Friday, December 12, 2008

The Gospel and the Local Congregation

After the Christmas and New Year's holidays I plan on preaching a series of messages concerning the centrality of the Gospel in the life of the church. I was challenged, therefore, when I read the following post from Ligon Duncan.

One of the things I had the pleasure of chatting with Al Mohler about when I was in Louisville Friday last week was the evangel, the Gospel itself. I think that all the particpants in T4G share a passion that local congregations of Christians would be characterized by a Gospel culture, a Gospel-sharing culture, a culture of evangelism.

By that I mean: [1] that your whole congregation would be able to articulate the Gospel, personally, in a compelling and understandable way; [2] that your whole congregation would understand the importance and necessity of their lives, their prayers and their participation in Gospel witness; [3] that your whole congregation would deeply care about conversions (and I would lay stress here, that we are talking about real conversions, not numbers; disciples, not decisions; changed lives, not merely prayed prayers); [4] that your whole congregation would earnestly and regularly pray for conversions, talks about their own conversions and the conversions of others, and put a priority on people coming to know God; and [5] that your whole congregation would be excited about the Gospel itself, and not simply about a method of sharing the Gospel, or a training program.

To this end in my own congregation, it was my joy this last autumn to spend thirteen weeks of Wednesday nights, meeting with about 115 of our members, in what we called "The Gospel Course." The aim of our study in the Gospel Course was (among other things), to provide participants with: (1) a fuller understanding of the Gospel; (2) an opportunity to hone and articulate their Christian testimony; (3) an opportunity to be instructed in, observe and engage in Gospel conversations; (4) a simple, biblical, outline of the Gospel; (5) encouragements and helps to share (or more effectively share) the Gospel; (6) an opportunity to help better the evangelism equipping of our congregation; (7) the opportunity to see how all pastors of the church are involved in gospel witness; and (8) encouragement and instruction on how to engage others in the church in this Gospel culture.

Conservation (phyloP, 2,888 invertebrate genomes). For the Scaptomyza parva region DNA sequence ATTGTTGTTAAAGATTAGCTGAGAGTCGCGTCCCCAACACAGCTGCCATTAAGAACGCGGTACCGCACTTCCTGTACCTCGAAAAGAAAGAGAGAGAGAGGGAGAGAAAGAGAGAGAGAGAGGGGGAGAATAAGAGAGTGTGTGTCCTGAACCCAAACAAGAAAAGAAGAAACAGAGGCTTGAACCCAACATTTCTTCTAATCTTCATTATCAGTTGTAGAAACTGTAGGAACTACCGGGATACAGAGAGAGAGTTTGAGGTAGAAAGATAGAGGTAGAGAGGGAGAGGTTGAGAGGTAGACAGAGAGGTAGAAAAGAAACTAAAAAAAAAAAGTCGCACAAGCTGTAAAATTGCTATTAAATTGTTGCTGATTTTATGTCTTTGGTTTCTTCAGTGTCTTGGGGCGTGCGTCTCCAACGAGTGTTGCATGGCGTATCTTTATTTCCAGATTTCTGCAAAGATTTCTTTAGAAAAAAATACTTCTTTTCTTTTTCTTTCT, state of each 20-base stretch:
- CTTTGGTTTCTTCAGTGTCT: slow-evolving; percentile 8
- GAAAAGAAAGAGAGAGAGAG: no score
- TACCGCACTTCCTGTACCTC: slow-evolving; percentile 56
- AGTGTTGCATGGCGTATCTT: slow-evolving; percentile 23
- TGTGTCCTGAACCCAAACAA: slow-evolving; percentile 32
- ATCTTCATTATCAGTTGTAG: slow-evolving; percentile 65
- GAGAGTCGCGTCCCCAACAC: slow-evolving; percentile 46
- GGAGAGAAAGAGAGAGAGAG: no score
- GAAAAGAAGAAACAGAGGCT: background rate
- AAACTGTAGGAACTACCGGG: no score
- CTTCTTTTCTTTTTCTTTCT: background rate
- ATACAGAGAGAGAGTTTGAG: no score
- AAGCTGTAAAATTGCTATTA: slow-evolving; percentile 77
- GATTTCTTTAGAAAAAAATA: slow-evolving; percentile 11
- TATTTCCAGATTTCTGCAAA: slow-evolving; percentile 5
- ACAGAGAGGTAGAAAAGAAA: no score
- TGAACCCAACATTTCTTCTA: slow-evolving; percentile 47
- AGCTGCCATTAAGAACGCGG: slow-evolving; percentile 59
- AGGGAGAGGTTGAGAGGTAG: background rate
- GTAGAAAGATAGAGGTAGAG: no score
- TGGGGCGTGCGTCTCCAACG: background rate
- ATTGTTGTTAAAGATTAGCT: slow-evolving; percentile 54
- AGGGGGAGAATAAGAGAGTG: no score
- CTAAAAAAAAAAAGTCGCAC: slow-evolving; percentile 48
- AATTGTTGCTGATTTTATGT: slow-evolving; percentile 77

1 comment:

rmc said...

Sounds good. I hope it will be much more than how to share the gospel with the lost, but how the same gospel that inititially saves us also grows us. Because the reality is, if we are experiencing the power of the gospel to significantly grow us, after 10, 20, 30 years of being Christians, it shouldn't be that hard to share or be excited about. How about gospel centered discipleship in small groups, how can that happen? Not only that, but there are Christians in 3rd world countries who are so desperate for God that they are willing to recognize that the cross is the one great divider and uniter of people and that it takes the whole body of Christ to change the spiritual climate over a city or region so that significant numbers of people are open to the gospel. This is even being demonstrated in the USA for example in Elk River, MN, with a transformational movement that began with one conservative evangelical pastor and one charismatic pastor meeting in a library for prayer and recognizing their oneness in Christ. Let's go for it all the way, the power of the gospel to transform believers all the days of our lives and the power of the gospel to unite believers in prayer, acts of mercy, and evangelism so that our entire region can be being transformed by the cross, all for the glory of God.